Once you have settled on an appropriate way of measuring your body fat which makes the most amount of sense to you (regardless of whether it’s through skin callipers, BIA, DXA scans, Bod Pod…), ensure that you are consistent in the method of measurement, and that you’re always measuring in the exact same way, every time. For example, let’s say my weighing scale gives me a measurement of my body fat percentage — I must always weigh at a specific time every single day (immediately upon waking up, for example) for the numbers on the scale to be significant. Since LBM consists of all matter within your body which is not fat, even drinking a glass of water can change the readings on the scale within a few minutes!
Alright, once you’ve gotten the numbers of your body weight and body fat, we can finally get to calculating your BMR. While there are many equations out there, I’ll simply go through the Müller equation as it accounts for most of the variables which have the biggest impact on metabolic rate — LBM, FM, Sex and Age.
BMR = (13.587*LBM) + (9.613*FM) + (198*Sex) — (3.351*Age) +674
Getting to TDEE (Calories Out)
Your estimated TDEE will depend on your activity factor, and that depends on how active you are on a daily basis. The following is a rough guide to the factor you need to multiply your BMR with to arrive at the best estimate of your maintenance calories at this point.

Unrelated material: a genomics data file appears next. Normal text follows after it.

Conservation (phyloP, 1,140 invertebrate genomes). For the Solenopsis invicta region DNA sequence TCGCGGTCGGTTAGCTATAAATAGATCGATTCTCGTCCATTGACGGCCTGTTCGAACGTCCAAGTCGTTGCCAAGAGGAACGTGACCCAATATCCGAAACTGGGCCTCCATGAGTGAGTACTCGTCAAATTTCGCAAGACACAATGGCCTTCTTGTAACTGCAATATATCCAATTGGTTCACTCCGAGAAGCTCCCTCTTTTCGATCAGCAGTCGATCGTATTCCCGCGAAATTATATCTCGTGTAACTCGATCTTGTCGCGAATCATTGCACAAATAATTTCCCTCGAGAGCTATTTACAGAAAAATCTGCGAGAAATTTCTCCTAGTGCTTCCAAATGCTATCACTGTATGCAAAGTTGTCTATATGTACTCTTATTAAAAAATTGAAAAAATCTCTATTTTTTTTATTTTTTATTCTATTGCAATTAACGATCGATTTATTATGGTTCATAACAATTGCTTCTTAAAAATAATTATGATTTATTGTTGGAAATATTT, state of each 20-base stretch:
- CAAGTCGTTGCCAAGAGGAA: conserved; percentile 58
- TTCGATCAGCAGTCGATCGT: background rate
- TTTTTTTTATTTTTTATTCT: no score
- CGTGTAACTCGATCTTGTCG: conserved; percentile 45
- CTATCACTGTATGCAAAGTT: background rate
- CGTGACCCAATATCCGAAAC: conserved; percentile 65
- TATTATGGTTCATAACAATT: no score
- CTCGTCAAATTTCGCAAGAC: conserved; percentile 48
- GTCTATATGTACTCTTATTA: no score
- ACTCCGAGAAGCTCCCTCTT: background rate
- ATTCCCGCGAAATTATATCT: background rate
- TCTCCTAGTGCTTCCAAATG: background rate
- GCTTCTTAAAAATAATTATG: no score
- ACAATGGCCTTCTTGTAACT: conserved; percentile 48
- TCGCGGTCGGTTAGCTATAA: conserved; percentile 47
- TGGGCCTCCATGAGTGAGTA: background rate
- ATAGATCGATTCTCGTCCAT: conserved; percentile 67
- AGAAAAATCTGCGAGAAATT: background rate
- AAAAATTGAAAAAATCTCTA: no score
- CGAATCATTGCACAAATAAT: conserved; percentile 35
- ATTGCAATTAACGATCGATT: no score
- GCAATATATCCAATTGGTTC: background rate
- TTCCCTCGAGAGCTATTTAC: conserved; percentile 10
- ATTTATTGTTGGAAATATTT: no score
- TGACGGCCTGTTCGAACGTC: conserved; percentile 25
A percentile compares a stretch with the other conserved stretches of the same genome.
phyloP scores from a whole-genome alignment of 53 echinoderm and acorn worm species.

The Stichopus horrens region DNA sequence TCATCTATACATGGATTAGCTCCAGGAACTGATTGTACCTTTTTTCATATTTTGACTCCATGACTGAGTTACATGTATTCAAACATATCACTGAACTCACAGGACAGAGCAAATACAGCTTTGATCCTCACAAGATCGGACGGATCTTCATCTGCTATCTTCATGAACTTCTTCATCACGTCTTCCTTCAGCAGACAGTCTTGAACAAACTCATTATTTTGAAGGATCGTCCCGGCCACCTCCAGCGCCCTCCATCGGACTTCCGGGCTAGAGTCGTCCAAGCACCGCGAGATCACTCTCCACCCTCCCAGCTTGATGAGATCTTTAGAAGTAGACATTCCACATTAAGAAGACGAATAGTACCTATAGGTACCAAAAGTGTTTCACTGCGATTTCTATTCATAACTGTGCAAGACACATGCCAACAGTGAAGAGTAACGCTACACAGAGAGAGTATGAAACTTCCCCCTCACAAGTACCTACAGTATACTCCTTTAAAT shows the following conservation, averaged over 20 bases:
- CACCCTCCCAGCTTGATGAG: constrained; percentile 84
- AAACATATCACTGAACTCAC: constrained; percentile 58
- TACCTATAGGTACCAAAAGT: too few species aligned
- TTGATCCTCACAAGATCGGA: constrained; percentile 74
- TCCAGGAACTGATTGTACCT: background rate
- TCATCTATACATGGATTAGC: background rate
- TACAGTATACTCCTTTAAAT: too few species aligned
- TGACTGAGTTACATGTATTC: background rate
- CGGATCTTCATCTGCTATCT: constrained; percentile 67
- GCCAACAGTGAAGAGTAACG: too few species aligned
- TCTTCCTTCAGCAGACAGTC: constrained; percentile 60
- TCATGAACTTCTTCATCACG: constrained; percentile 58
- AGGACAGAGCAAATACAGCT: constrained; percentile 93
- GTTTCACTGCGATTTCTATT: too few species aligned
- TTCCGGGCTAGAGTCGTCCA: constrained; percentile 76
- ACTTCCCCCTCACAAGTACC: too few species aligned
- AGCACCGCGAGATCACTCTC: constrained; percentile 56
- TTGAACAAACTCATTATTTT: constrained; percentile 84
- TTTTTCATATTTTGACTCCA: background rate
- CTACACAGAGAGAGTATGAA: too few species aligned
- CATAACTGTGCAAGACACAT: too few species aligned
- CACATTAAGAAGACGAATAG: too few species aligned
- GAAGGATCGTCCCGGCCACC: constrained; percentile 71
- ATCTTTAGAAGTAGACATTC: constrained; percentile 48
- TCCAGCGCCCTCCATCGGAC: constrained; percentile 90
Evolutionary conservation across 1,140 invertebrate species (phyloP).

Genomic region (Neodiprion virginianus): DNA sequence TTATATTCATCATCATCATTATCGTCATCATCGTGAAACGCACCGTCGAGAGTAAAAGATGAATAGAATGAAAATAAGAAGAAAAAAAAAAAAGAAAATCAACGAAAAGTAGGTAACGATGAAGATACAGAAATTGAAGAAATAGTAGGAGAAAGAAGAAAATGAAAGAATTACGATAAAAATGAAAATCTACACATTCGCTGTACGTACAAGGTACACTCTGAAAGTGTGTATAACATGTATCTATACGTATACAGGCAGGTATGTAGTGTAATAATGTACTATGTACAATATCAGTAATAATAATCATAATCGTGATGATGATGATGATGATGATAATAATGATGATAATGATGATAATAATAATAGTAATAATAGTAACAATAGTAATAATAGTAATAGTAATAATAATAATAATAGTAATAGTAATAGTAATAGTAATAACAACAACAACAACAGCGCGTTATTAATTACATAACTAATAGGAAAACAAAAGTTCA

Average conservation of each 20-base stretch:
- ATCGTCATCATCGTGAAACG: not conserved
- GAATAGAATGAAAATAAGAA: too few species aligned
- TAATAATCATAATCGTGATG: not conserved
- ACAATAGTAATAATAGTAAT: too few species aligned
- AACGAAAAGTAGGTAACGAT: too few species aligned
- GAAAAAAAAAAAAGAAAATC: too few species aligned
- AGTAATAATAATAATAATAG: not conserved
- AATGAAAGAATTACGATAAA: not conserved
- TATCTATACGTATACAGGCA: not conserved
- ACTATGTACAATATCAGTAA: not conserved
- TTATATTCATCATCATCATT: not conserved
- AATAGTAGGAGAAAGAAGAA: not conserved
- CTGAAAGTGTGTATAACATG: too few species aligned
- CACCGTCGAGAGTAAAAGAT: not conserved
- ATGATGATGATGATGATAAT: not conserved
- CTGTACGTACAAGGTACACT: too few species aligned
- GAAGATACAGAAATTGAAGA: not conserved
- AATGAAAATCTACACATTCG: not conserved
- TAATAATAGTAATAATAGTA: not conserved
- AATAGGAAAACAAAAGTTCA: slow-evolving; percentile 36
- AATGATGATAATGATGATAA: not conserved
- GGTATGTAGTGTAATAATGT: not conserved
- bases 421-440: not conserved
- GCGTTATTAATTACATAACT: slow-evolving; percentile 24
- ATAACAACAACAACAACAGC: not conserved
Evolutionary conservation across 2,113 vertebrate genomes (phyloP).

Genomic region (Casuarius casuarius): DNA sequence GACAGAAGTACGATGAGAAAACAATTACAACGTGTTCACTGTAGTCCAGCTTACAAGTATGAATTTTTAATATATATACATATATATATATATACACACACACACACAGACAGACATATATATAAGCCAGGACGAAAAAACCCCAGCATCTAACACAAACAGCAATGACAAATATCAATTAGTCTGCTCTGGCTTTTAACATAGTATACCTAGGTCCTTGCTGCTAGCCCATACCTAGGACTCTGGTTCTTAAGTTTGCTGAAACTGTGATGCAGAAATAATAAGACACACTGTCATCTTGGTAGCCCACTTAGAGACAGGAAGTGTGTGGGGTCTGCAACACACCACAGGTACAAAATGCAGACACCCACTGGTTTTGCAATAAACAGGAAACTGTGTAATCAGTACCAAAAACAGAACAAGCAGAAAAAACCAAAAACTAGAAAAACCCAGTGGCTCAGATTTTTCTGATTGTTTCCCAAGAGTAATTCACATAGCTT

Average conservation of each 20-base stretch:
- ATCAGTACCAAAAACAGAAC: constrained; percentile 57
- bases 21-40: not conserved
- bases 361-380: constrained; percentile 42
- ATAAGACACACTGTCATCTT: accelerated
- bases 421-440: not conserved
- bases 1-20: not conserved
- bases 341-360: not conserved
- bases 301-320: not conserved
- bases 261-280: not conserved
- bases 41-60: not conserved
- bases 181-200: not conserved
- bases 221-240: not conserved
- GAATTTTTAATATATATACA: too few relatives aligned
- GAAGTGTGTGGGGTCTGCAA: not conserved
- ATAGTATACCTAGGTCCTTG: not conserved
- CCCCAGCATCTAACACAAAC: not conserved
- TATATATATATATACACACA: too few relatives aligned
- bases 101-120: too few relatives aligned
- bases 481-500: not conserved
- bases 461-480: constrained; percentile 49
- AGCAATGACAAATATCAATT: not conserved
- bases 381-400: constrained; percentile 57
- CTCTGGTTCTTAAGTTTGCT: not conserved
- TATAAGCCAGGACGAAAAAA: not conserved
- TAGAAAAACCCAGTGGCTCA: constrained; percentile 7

Sedentary — Multiply by 1.2
- Desk job
- The word “exercise” doesn’t exist in your vocabulary
Light Activity — Multiply by 1.375
- Desk job
- You get to the gym… sometimes.
- Or you don’t exercise, but are on your feet most of the day at work
Moderate Activity — Multiply by 1.55
- Desk job but you go to the gym ~5 times a week; or
- You get to the gym sometimes and are on your feet most of the day at work
Very Active — Multiply by 1.725
- You train like a mad person most days of the week, and you are also on your feet most of the day at work
Extra Active — Multiply by 1.9
- You train like a mad person, and you work a physically active job
Let’s say you came to the number of 1600 for your BMR, and you’re a Very Active person, your estimated TDEE would then be 1600*1.725 = 2760 calories.
Now, bear in mind that this is not a holy grail number; it is simply an estimate — your body will almost always certainly behave differently from the prediction of a Mathematical equation (even though it can be quite close).
Fine-tuning the number
The best way moving forward is to consume 2,760 calories and monitor to see if you are indeed maintaining your weight. If you lose weight, you need to increase the number of calories you are eating to get to your maintenance calories. If you gain weight, you need to cut down on the number of calories you are eating to get to your maintenance calories. How many calories to cut, or how many calories to gain?